"Technology" doesn't really have degrees separate from science and engineering, so you can omit that. Or is this supposed to be IT ? we can run with IT.
Googling engineering and political leaning :
Engineers : 71%/29% democrat/republican. Where does the data come from ? Oh, campaign donation data, seems legit. They also have Mathematicians as a 90%/10% split in favor of democrats., IT at 74%/26% in favor of democrats. And science again similar.
I could probably look further but i am not sure it is worth the time. The other components of STEM unsurprisingly seem not much different at all from the science part.
No, that doesn't seem legit. A sample of only people who gave campaign contributions in an unstated timeframe is not good data for figuring out real numbers overall. Look at that number for engineering, look at it broken down by discipline.
Their mean ratio for engineers as a whole is nearly identical to the second most blue subcategory, which environmental engineering isn't really a big enough field to meaningfully change the number overall, even if they were far off that mean. Assuming they didn't mess up the numbers for this infographic (which I am assuming this), this suggests that political contributions from software engineers (many of who don't have degrees in the first place) are so numerous as to outweigh every other type listed. This does not mean engineers lean left, more likely it's a result of most engineers not making active campaign contributions while big tech employees notoriously flood the coffers of Democrats. But they're all out in California, that's what people in California do, that's not really tied to career or education.
Fact remains you wanted people to believe that real salt-of-the-earth work experience is likelier to lead people to the right, while silly fluffy higher education and namby-pamby fake jobs lead people to the left.
Are you denying those correlations, or are you just upset at the silly adjectives you added?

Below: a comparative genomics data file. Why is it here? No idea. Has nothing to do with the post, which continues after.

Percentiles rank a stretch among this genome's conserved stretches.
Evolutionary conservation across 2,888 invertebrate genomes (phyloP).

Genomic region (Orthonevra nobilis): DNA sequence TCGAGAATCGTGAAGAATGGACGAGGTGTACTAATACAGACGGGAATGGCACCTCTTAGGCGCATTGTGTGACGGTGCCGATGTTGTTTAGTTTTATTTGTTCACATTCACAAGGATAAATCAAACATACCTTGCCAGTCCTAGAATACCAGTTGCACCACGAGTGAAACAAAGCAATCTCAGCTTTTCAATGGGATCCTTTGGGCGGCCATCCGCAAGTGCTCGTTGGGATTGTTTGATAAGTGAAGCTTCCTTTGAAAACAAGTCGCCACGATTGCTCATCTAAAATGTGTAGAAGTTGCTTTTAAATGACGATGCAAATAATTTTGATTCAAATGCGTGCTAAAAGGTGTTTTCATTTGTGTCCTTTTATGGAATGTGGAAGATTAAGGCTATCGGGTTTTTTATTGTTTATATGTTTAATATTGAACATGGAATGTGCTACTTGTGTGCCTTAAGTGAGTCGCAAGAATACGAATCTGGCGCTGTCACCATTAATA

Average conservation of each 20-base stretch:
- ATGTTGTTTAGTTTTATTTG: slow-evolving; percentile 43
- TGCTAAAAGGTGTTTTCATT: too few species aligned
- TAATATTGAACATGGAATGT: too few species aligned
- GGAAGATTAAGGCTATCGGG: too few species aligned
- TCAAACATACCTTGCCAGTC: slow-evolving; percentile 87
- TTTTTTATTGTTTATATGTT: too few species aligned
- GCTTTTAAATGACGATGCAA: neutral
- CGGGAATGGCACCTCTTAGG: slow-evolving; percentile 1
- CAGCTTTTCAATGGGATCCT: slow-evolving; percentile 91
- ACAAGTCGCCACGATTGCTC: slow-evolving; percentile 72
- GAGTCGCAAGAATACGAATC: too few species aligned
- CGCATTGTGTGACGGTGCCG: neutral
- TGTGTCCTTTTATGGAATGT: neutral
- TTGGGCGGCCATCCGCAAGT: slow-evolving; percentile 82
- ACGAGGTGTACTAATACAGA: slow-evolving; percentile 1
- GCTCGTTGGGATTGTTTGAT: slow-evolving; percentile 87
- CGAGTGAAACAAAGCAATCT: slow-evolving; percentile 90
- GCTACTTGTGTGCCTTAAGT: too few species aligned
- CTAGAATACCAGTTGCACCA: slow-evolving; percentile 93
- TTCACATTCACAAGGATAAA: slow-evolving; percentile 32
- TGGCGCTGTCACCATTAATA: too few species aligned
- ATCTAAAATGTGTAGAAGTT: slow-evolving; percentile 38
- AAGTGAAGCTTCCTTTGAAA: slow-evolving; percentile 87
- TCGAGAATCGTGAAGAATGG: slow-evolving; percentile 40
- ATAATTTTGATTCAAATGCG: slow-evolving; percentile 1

Well, in a sense conservative opinions are likely to be associated with knowledge and experience.
For instance, a male aerospace engineer working for a private arms company in Texas is likely to be more conservative than a female aerospace engineer who works for a public institution in New Jersey. I don't think it's going to be the actual engineering work they're doing that's the big difference in their political views.
Most private enterprise leans right, most careers funded through the government lean left, that all makes sense. Relative to factors like age, income, place of residence, etc, I'm not really married to the idea that education has any particularly strong effect on political leaning, and I believe the attempts I've seen at longitudinal data on this agree that people don't leave college particularly more or less liberal than when they entered. The relationship might be just correlation caused by compounding variables. Like twice as many people are getting degrees now than did 50 years ago, so the population with degrees skews younger than without. Or institutions with significant graduate and doctoral programs are predominantly inside major cities. Being young and living in a city (at least here) are long established correlates to liberalism, and education could just be a ride-along factor.
But if we are to consider the possibility that time in education impacts political leanings, I don't think the conclusion that conservatism is just ignorance that can be educated out of people holds water given any deeper analysis.